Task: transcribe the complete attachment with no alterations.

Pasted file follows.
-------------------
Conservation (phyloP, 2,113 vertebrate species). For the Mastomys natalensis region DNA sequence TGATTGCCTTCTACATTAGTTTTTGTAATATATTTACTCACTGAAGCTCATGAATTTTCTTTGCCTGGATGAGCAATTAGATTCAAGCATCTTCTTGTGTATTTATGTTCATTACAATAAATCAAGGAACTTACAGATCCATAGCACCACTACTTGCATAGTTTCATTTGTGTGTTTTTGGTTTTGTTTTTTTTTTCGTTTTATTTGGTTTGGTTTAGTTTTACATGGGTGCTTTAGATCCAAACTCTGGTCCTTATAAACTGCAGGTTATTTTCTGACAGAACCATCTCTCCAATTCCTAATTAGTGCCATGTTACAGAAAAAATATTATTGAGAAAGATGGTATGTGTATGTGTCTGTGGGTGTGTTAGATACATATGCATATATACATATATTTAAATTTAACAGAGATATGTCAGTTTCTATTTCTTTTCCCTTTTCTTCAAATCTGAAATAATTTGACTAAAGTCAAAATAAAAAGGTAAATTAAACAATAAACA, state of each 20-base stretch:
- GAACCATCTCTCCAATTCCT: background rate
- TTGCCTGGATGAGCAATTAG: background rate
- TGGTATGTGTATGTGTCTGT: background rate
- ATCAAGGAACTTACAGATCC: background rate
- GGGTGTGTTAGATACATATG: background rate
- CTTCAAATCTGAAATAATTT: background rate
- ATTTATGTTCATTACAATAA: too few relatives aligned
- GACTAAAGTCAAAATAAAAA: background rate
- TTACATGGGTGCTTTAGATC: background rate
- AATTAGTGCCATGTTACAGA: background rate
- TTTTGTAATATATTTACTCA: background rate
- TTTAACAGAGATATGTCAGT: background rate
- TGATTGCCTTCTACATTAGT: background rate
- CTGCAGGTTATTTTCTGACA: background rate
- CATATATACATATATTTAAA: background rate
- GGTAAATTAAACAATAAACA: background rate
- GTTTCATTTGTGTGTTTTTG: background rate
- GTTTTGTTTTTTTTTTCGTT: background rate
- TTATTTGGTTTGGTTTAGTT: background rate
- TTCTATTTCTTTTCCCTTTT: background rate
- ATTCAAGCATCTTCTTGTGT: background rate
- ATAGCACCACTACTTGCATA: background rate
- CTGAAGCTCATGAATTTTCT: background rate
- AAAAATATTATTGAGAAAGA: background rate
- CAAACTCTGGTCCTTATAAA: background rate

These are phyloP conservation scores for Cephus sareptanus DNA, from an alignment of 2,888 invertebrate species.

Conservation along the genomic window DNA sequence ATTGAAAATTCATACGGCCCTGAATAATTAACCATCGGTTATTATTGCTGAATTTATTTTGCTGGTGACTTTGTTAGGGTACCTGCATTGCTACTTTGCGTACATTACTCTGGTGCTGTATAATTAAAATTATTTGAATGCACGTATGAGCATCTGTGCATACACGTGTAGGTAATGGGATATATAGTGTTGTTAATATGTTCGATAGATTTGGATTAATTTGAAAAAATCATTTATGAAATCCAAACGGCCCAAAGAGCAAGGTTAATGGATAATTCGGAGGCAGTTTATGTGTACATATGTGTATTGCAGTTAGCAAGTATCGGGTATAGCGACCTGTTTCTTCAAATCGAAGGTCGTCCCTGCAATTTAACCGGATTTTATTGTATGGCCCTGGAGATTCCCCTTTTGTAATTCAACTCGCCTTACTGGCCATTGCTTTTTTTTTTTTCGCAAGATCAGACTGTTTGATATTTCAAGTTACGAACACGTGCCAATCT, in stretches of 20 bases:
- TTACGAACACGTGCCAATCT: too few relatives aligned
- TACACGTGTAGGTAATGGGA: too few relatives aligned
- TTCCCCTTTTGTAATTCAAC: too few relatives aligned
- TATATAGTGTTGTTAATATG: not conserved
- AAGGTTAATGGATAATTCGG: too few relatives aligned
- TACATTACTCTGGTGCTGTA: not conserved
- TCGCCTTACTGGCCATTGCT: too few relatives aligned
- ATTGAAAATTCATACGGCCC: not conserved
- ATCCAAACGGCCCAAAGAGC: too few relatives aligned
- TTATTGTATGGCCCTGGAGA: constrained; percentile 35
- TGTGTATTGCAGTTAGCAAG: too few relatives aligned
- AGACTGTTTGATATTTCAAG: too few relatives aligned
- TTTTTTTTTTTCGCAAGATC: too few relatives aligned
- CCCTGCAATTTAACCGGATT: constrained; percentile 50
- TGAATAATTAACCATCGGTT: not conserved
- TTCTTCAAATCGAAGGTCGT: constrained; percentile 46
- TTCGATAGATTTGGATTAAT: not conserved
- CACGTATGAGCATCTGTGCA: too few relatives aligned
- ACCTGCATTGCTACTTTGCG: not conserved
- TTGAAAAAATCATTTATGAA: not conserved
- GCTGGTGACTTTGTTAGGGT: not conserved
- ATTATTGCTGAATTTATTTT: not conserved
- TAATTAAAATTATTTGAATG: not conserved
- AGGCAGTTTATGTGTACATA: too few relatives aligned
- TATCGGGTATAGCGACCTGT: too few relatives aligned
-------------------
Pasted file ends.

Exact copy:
Conservation (phyloP, 2,113 vertebrate species). For the Mastomys natalensis region DNA sequence TGATTGCCTTCTACATTAGTTTTTGTAATATATTTACTCACTGAAGCTCATGAATTTTCTTTGCCTGGATGAGCAATTAGATTCAAGCATCTTCTTGTGTATTTATGTTCATTACAATAAATCAAGGAACTTACAGATCCATAGCACCACTACTTGCATAGTTTCATTTGTGTGTTTTTGGTTTTGTTTTTTTTTTCGTTTTATTTGGTTTGGTTTAGTTTTACATGGGTGCTTTAGATCCAAACTCTGGTCCTTATAAACTGCAGGTTATTTTCTGACAGAACCATCTCTCCAATTCCTAATTAGTGCCATGTTACAGAAAAAATATTATTGAGAAAGATGGTATGTGTATGTGTCTGTGGGTGTGTTAGATACATATGCATATATACATATATTTAAATTTAACAGAGATATGTCAGTTTCTATTTCTTTTCCCTTTTCTTCAAATCTGAAATAATTTGACTAAAGTCAAAATAAAAAGGTAAATTAAACAATAAACA, state of each 20-base stretch:
- GAACCATCTCTCCAATTCCT: background rate
- TTGCCTGGATGAGCAATTAG: background rate
- TGGTATGTGTATGTGTCTGT: background rate
- ATCAAGGAACTTACAGATCC: background rate
- GGGTGTGTTAGATACATATG: background rate
- CTTCAAATCTGAAATAATTT: background rate
- ATTTATGTTCATTACAATAA: too few relatives aligned
- GACTAAAGTCAAAATAAAAA: background rate
- TTACATGGGTGCTTTAGATC: background rate
- AATTAGTGCCATGTTACAGA: background rate
- TTTTGTAATATATTTACTCA: background rate
- TTTAACAGAGATATGTCAGT: background rate
- TGATTGCCTTCTACATTAGT: background rate
- CTGCAGGTTATTTTCTGACA: background rate
- CATATATACATATATTTAAA: background rate
- GGTAAATTAAACAATAAACA: background rate
- GTTTCATTTGTGTGTTTTTG: background rate
- GTTTTGTTTTTTTTTTCGTT: background rate
- TTATTTGGTTTGGTTTAGTT: background rate
- TTCTATTTCTTTTCCCTTTT: background rate
- ATTCAAGCATCTTCTTGTGT: background rate
- ATAGCACCACTACTTGCATA: background rate
- CTGAAGCTCATGAATTTTCT: background rate
- AAAAATATTATTGAGAAAGA: background rate
- CAAACTCTGGTCCTTATAAA: background rate

These are phyloP conservation scores for Cephus sareptanus DNA, from an alignment of 2,888 invertebrate species.

Conservation along the genomic window DNA sequence ATTGAAAATTCATACGGCCCTGAATAATTAACCATCGGTTATTATTGCTGAATTTATTTTGCTGGTGACTTTGTTAGGGTACCTGCATTGCTACTTTGCGTACATTACTCTGGTGCTGTATAATTAAAATTATTTGAATGCACGTATGAGCATCTGTGCATACACGTGTAGGTAATGGGATATATAGTGTTGTTAATATGTTCGATAGATTTGGATTAATTTGAAAAAATCATTTATGAAATCCAAACGGCCCAAAGAGCAAGGTTAATGGATAATTCGGAGGCAGTTTATGTGTACATATGTGTATTGCAGTTAGCAAGTATCGGGTATAGCGACCTGTTTCTTCAAATCGAAGGTCGTCCCTGCAATTTAACCGGATTTTATTGTATGGCCCTGGAGATTCCCCTTTTGTAATTCAACTCGCCTTACTGGCCATTGCTTTTTTTTTTTTCGCAAGATCAGACTGTTTGATATTTCAAGTTACGAACACGTGCCAATCT, in stretches of 20 bases:
- TTACGAACACGTGCCAATCT: too few relatives aligned
- TACACGTGTAGGTAATGGGA: too few relatives aligned
- TTCCCCTTTTGTAATTCAAC: too few relatives aligned
- TATATAGTGTTGTTAATATG: not conserved
- AAGGTTAATGGATAATTCGG: too few relatives aligned
- TACATTACTCTGGTGCTGTA: not conserved
- TCGCCTTACTGGCCATTGCT: too few relatives aligned
- ATTGAAAATTCATACGGCCC: not conserved
- ATCCAAACGGCCCAAAGAGC: too few relatives aligned
- TTATTGTATGGCCCTGGAGA: constrained; percentile 35
- TGTGTATTGCAGTTAGCAAG: too few relatives aligned
- AGACTGTTTGATATTTCAAG: too few relatives aligned
- TTTTTTTTTTTCGCAAGATC: too few relatives aligned
- CCCTGCAATTTAACCGGATT: constrained; percentile 50
- TGAATAATTAACCATCGGTT: not conserved
- TTCTTCAAATCGAAGGTCGT: constrained; percentile 46
- TTCGATAGATTTGGATTAAT: not conserved
- CACGTATGAGCATCTGTGCA: too few relatives aligned
- ACCTGCATTGCTACTTTGCG: not conserved
- TTGAAAAAATCATTTATGAA: not conserved
- GCTGGTGACTTTGTTAGGGT: not conserved
- ATTATTGCTGAATTTATTTT: not conserved
- TAATTAAAATTATTTGAATG: not conserved
- AGGCAGTTTATGTGTACATA: too few relatives aligned
- TATCGGGTATAGCGACCTGT: too few relatives aligned